OTTAWA — Canada’s biggest employment loss since the recession four years ago and an unexpected trade deficit underscore how the world’s 11th largest economy is being hobbled by weak global demand.

The drop of 54,500 jobs reported Friday by Statistics Canada offset a 50,700 gain in February, and lifted the unemployment rate to 7.2 percent from 7 percent. The merchandise trade deficit for February was the 11th in a row, marking the longest streak in records dating to 1988.

Bank of Canada Gov. Mark Carney has said a rebound in exports and business investment will lead growth through next year as consumers struggle with record debt loads. The country’s currency fell the most on an intraday basis in nine months on Friday’s figures, coupled with a weaker-than-expected U.S. job report that suggested continued weakness in the country that buys three-quarters of Canada’s exports.

“In the Canadian numbers there was no silver lining whatsoever,” said Avery Shenfeld, chief economist at CIBC World Markets in Toronto. “We aren’t yet getting enough lift to exports, as today’s data shows, to compensate for a much less exciting domestic housing market.”

The report brings the labor market more in line with other parts of the economy, where output growth slowed to a 0.6 percent annualized pace in the fourth quarter and inflation has lagged the central bank’s 2 percent target since May.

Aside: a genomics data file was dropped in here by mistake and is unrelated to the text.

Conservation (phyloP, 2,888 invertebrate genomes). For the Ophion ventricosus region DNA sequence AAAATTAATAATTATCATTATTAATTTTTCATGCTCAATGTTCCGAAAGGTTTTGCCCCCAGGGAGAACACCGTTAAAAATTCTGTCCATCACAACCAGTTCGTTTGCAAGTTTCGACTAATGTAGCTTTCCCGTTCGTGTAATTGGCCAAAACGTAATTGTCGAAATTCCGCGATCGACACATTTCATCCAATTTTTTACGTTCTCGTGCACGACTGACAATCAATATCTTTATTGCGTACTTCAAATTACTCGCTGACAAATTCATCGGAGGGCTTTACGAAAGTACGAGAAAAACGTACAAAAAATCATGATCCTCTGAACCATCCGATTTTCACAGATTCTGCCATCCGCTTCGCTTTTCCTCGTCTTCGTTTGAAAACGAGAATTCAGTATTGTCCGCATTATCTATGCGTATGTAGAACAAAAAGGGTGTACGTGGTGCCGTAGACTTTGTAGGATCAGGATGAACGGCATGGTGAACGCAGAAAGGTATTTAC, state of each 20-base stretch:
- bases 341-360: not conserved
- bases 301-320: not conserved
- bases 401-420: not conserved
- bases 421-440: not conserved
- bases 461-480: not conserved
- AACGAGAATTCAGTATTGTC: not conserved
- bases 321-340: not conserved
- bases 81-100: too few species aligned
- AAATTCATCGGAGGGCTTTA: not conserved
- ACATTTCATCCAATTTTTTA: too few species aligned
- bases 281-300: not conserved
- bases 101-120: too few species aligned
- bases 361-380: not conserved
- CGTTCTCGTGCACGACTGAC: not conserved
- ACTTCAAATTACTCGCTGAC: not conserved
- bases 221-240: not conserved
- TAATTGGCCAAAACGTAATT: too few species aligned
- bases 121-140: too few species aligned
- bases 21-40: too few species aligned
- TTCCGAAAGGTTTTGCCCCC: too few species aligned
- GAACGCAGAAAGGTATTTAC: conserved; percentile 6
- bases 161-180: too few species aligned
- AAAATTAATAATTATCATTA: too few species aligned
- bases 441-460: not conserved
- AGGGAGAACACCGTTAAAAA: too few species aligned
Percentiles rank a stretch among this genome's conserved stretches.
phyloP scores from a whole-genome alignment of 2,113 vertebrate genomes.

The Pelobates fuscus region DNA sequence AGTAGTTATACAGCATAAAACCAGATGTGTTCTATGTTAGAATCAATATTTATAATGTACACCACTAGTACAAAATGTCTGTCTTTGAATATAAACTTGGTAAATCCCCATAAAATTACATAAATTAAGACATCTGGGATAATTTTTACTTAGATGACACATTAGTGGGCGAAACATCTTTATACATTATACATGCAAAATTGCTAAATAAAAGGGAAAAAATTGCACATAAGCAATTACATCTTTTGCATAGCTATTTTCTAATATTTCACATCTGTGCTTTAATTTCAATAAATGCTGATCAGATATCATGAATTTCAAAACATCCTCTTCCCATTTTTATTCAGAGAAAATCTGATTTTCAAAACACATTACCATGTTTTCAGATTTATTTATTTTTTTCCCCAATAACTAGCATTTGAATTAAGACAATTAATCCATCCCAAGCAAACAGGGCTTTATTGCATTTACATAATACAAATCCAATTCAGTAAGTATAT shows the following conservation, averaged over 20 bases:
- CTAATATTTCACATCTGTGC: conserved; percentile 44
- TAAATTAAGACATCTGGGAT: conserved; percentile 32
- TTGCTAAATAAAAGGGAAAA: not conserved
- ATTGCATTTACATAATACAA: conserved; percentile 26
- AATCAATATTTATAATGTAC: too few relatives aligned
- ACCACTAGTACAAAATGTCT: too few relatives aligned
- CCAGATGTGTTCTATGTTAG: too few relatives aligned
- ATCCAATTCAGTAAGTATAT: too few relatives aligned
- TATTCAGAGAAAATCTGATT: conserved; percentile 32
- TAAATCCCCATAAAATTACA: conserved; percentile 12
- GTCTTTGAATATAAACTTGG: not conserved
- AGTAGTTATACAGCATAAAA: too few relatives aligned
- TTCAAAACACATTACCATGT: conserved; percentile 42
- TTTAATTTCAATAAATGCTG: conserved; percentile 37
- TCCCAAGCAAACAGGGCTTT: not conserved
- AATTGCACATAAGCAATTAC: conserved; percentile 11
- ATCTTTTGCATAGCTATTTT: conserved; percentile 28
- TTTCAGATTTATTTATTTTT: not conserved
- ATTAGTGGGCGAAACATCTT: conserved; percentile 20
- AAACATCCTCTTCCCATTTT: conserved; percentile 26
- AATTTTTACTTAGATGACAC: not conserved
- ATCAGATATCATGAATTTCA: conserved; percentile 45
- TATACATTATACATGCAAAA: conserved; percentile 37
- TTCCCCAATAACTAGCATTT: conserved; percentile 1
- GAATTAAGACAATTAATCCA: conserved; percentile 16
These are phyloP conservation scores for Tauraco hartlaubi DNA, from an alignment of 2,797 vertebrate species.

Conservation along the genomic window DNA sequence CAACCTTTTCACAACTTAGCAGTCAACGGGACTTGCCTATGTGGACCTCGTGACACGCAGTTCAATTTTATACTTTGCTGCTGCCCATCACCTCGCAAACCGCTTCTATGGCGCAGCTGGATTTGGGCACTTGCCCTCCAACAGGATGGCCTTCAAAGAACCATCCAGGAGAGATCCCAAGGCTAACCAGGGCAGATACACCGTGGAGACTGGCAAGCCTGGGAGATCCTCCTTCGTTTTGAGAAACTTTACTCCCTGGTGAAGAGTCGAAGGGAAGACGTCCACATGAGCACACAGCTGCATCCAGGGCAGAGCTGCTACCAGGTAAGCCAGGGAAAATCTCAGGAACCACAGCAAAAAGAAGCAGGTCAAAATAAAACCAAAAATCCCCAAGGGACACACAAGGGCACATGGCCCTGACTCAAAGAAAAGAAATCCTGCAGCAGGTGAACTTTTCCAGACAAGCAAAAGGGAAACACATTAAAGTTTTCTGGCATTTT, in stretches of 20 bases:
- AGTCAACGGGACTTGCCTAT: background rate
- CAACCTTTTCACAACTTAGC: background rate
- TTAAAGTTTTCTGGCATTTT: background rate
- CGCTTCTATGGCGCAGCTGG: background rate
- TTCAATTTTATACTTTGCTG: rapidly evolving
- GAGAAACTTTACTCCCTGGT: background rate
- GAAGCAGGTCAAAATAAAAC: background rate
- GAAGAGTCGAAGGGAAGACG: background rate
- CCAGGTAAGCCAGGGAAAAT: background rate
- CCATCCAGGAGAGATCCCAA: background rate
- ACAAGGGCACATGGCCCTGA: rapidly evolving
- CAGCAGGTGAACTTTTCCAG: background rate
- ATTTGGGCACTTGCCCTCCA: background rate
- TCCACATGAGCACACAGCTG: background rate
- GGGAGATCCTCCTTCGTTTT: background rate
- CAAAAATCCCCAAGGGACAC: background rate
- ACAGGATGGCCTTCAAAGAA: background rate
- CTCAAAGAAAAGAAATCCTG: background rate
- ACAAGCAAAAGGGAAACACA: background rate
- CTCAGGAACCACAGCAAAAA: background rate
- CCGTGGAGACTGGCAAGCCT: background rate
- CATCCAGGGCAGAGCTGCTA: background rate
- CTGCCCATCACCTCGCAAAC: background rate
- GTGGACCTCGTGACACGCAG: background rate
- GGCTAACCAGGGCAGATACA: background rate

“As bad as the headline was, there wasn’t much below the surface to make it better,” Robert Kavcic, senior economist at Bank of Montreal, said by telephone from Toronto. “We were pretty suspicious with what we had seen in the last four months,” he said, referring to improvements in the job market.

Full-time employment fell by 54,000 in March while part-time work declined by 400 positions, according to the report from Ottawa-based Statistics Canada.

Private companies cut 85,400 workers and public-sector employment fell by 7,700. Workers designated as employees by Statistics Canada fell by 93,100 while self-employment increased by 38,700.

Accommodation and food service fell by 24,900 jobs in March, followed by cuts of 24,300 in public administration and 24,200 in manufacturing.

A.O. Smith Corp. said April 3 it will close a residential water heater plant in Fergus, Ontario, with 350 workers. The Milwaukee-based company said in a statement the industry was “burdened with overcapacity for a number of years,” adding “we have been facing a challenging economic environment as a Canadian manufacturer.”

The U.S. employment report for March was also weaker than forecast, with Labor Department figures showing payrolls rose by 88,000, less than half the amount forecast by economists in a Bloomberg survey.

Canada’s February trade deficit of $1 billion followed a January figure that was revised to $745 million from $236 million, Statistics Canada said Friday in Ottawa.

Economists surveyed by Bloomberg had forecast a $99 million surplus, as well as an employment gain.

“The government is concerned about the jobs numbers released today,” Public Works Minister Rona Ambrose told reporters in Toronto today, where she rang the opening bell at the stock exchange.